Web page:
The curriculum for the M.Ed. and M.A. degrees in Humane Education are similar, although course assignments are tailored to the needs of the respective groups. Students typically complete the program through a two-year, six semester sequence (fall, spring, summer each year) by taking about two courses each session. However, in consultation with the program adviser, students may accelerate their progression through the program, or they may take fewer than 6 credits each semester and extend their study over a longer period of time. Students are required to enroll in HUED 501 Introduction to Humane Education during their first semester in the program and must complete HUED 601/ED 612 Research Methods before beginning thesis work. In addition, elective coursework should generally be taken after most of the core requirements have been fulfilled.
A set of core courses (15 cr) is required for both the M.Ed. and the M.A. degrees. Beyond these basic courses, M.Ed. students are required to take 15 credits of pre-specified coursework and may choose one 3-credit elective (this elective may be an online course or, for those living near Valparaiso, one offered on campus). M.A. students fill in with 12 credits of pre-specified coursework and may choose two (6 credits) free electives on any topics germane to Humane Education or their professional development.
|Core Requirements (15 credits) for M.A. and M.Ed. degrees|
|HUED 501||Introduction to Humane Education||3 Cr.|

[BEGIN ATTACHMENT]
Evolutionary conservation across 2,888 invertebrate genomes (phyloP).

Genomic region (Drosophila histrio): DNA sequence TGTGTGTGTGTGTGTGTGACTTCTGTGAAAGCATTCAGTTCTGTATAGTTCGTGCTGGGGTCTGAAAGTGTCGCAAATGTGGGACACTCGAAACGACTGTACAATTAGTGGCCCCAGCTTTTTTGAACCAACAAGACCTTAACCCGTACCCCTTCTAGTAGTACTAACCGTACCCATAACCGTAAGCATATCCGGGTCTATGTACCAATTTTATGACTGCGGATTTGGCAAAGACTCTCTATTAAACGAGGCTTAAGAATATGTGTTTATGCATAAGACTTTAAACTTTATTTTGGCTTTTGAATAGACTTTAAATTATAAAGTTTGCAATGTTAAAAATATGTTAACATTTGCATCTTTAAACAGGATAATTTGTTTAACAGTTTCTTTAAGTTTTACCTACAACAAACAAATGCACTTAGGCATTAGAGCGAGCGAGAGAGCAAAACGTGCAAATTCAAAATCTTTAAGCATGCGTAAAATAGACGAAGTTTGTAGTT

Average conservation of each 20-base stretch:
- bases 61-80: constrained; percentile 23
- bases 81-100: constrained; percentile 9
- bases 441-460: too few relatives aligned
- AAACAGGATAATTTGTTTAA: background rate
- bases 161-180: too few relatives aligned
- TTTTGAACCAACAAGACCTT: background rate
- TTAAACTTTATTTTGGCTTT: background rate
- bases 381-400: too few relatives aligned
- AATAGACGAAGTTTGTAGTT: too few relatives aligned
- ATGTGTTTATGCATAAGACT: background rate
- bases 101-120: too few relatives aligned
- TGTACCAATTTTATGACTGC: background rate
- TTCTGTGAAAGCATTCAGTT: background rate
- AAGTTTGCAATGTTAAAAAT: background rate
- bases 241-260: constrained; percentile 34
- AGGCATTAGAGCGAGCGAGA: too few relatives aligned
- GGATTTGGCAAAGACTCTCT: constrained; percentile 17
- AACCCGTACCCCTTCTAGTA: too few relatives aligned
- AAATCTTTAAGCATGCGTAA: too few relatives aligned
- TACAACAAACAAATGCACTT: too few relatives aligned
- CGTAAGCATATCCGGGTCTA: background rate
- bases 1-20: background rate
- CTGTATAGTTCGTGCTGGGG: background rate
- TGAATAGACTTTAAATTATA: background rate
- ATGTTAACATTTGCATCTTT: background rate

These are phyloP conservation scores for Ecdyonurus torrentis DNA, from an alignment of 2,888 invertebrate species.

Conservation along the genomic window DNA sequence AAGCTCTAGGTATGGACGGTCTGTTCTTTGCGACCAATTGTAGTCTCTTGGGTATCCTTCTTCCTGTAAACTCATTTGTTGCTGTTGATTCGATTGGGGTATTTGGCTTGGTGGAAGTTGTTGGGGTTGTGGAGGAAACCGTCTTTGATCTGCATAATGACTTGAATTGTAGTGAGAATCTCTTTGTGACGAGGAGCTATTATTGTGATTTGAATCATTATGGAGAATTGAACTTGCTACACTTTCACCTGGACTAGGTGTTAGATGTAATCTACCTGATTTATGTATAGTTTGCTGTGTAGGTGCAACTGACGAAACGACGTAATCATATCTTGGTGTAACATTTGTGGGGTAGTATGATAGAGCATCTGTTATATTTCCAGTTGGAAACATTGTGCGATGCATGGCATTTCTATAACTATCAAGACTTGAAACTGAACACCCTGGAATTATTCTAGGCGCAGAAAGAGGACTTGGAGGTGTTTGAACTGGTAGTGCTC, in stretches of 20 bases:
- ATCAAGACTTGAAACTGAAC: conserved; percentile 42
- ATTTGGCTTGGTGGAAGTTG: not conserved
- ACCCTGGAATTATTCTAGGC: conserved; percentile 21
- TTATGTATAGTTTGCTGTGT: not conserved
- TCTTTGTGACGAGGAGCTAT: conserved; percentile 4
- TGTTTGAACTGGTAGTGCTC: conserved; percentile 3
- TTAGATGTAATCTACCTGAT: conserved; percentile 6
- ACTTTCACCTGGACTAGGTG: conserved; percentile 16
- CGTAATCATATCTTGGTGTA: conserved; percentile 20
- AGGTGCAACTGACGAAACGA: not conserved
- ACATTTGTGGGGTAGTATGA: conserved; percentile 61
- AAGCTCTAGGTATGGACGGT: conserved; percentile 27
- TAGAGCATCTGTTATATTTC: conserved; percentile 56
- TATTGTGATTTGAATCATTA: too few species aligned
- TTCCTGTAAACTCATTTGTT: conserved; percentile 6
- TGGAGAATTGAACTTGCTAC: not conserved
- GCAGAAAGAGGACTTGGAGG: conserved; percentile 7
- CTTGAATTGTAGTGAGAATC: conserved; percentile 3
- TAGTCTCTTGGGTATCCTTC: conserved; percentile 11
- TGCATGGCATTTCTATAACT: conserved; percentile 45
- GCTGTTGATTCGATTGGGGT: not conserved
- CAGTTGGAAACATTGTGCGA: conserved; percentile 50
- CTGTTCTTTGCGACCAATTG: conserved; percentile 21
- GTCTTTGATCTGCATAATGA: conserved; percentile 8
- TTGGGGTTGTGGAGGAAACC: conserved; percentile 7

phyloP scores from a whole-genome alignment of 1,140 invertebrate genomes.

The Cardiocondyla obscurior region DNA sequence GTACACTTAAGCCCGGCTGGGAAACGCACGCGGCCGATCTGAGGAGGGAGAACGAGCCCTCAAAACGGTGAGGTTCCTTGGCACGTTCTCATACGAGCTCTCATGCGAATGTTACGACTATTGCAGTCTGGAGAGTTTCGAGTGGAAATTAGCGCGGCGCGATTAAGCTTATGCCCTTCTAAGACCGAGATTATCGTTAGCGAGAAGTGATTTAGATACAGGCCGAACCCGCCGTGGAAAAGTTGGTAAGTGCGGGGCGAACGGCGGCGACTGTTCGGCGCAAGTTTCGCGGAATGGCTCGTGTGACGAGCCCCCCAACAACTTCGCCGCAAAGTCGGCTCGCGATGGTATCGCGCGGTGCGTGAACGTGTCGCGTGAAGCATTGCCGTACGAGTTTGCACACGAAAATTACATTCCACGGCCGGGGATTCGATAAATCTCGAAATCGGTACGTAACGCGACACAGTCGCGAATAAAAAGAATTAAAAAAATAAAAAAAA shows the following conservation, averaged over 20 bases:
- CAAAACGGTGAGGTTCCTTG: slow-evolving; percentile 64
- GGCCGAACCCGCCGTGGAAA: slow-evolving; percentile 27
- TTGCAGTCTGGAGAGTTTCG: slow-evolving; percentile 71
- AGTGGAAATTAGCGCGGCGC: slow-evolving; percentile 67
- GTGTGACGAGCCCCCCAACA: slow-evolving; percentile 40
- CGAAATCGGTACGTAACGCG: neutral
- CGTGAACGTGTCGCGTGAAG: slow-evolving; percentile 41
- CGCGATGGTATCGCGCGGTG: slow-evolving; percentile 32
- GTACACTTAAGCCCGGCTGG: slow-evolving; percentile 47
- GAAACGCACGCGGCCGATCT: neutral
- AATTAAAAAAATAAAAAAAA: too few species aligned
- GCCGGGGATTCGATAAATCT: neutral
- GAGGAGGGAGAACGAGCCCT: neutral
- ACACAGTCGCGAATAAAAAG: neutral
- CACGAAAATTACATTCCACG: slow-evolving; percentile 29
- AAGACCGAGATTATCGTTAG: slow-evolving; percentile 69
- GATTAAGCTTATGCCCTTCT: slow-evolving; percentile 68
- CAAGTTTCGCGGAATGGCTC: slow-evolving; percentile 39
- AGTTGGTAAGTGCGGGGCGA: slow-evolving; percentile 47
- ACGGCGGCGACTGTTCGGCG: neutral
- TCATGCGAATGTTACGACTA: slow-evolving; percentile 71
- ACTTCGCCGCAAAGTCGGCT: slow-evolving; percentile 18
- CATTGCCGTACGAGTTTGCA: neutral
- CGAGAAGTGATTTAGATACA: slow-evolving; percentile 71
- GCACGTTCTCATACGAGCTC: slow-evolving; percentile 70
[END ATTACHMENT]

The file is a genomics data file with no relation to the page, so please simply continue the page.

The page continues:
|HUED 610||Environmental Ethics||3 Cr.|
|HUED 620||Animal Protection||3 Cr.|
|HUED 630||Human Rights||3 Cr.|
|HUED 640||Culture and Change||3 Cr.|
|Experiential Component (6 credits)|
|HUED 650||Humane Education Residency||3 Cr.|
|HUED 685||Practicum in Humane Education||3 Cr.|
|Thesis Preparation and Project (9 credits)|
|HUED 601||Research Methods||3 Cr.|
|HUED 692||Research Project||3 Cr.|
|HUED 795||Master’s Thesis||3 Cr.|
|Electives (6 credits)|
With the approval of their academic adviser, students may choose from a wide
The standard admission requirements for the Graduate School apply, including a minimum 3.0 GPA (with exceptions considered on a case by case basis), two letters of reference or recommendations forms, official transcripts of all college coursework, and a personal statement of 2-3 pages. In addition, all applicants interview with one of the program faculty. International students from non-English language countries must provide evidence of English language proficiency by submitting a TOEFL score of 80 or higher or an IELTS score of 6.0 or higher.
Students applying to the M.Ed. in Instructional Leadership with a concentration in Humane Education need to follow the admissions guidelines for the Instructional Leadership program. This includes submitting a copy of a current, valid teaching license.
Students may begin the program in the summer, fall or spring semester.
Thesis in Humane Education
A thesis may involve academic or applied research, or creative work. Research projects may be primarily analytical, critical, and synthetic in nature, or they may be primarily empirical. The thesis itself should represent a significant contribution to the field and be of publishable or exhibition/exposition quality. Upon completion, the thesis is reviewed by the faculty of the thesis committee and defended by the student. Thesis work is encouraged during summer sessions when both faculty and students typically have more time available for intense intellectual interaction.
Students may take the certificate in Humane Education as a stand-alone program, or may add the certificate to an existing degree. The certificate requires completion of the 15-credit core requirements.
Students may be surprised to discover the affordable tuition rate at Valparaiso University. Please visit the Student Financial Services website for current tuition rates. Financial aid may be available for students taking 6 credits or more during fall and spring semesters.